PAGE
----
do it in a week? And there were only eleven empty neutroid cages in his
kennel. The other forty-nine were occupied by the previous inspector's
"unclaimed" inventory--awaiting destruction.

He wadded the memo in his pocket, then nosed the truck onto the highway
and headed toward Wylo City and the district wholesale offices of
Anthropos, Inc. They should be able to give him a list of all July's
Bermuda K-99 serial numbers that had entered his territory, together
with the retailers to whom the animals had been sold. A week's deadline
for finding and testing forty neutroids would put him in a tight
squeeze.

He was halfway to Wylo City when the radiophone buzzed on his
dashboard. He pulled into the slow lane and answered quickly, hoping
for Anne's voice. A polite professional purr came instead.

"Inspector Norris? This is Doctor Georges. We haven't met, but I
imagine we will. Are you extremely busy at the moment?"

Norris hesitated. "Extremely," he said.

"Well, this won't take long. One of my patients--a Mrs. Sarah
Glubbes--called a while ago and said her baby was sick. I must be
getting absent-minded, because I forgot she was class C until I got
there." He hesitated. "The baby turned out to be a neutroid. It's
dying. Eighteenth order virus."

"So?"

"Well, she's--uh--rather a _peculiar_ woman, Inspector. Keeps telling
me how much trouble she had in childbirth, and how she can't ever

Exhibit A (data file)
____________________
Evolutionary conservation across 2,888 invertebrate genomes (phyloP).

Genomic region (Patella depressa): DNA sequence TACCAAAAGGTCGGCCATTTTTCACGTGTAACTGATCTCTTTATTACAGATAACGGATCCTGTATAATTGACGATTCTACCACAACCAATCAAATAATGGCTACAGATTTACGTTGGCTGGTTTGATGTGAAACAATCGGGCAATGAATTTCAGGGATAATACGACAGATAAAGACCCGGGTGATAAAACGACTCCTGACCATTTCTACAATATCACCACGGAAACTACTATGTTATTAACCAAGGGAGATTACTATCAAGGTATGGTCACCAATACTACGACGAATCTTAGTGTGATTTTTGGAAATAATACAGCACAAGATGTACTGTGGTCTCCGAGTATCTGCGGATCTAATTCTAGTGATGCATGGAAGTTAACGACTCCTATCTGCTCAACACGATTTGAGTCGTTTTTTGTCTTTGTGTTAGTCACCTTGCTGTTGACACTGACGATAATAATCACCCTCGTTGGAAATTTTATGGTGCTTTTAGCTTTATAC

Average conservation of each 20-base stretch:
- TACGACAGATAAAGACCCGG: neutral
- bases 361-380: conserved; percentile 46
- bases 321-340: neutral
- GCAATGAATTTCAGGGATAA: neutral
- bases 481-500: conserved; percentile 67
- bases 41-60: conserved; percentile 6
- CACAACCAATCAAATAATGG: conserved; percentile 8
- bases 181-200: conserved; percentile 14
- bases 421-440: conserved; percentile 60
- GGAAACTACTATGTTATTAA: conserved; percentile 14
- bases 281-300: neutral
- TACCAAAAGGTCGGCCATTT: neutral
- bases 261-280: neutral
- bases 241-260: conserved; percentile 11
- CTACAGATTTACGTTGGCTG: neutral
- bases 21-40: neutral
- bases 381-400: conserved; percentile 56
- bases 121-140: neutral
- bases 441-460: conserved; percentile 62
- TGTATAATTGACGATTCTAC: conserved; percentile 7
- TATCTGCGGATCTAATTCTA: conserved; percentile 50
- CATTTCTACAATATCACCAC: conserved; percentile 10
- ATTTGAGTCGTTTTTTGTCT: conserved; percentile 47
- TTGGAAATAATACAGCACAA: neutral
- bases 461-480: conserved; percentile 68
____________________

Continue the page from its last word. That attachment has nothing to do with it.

have another one. It's pathetic. She _believes_ it's her own. Do you
understand?"

"I think so," Norris replied slowly. "But what do you want me to do?
Can't you send the neutroid to a vet?"

"She insists it's going to a hospital. Worst part is that she's heard
of the disease. Knows it can be cured with the proper treatment--in
humans. Of course, no hospital would play along with her fantasy and
take a neutroid, especially since she couldn't pay for its treatment."

"I still don't see--"

"I thought perhaps you could help me fake a substitution. It's a K-48
series, five-year-old, three-year set. Do you have one in the pound
that's not claimed?"

Norris thought for a moment. "I think I have _one_. You're welcome to
it, Doctor, but you can't fake a serial number. She'll know it. And
even though they look exactly alike, the new one won't recognize her.
It'll be spooky."

There was a long pause, followed by a sigh. "I'll try it anyway. Can I
come get the animal now?"

"I'm on the highway--"

"Please, Norris! This is urgent. That woman will lose her mind
completely if--"

"All right, I'll call my wife and tell her to open the pound for you.
Pick out the K-48 and sign for it. And listen--"

"Yes?"

"Don't let me catch you falsifying a serial number."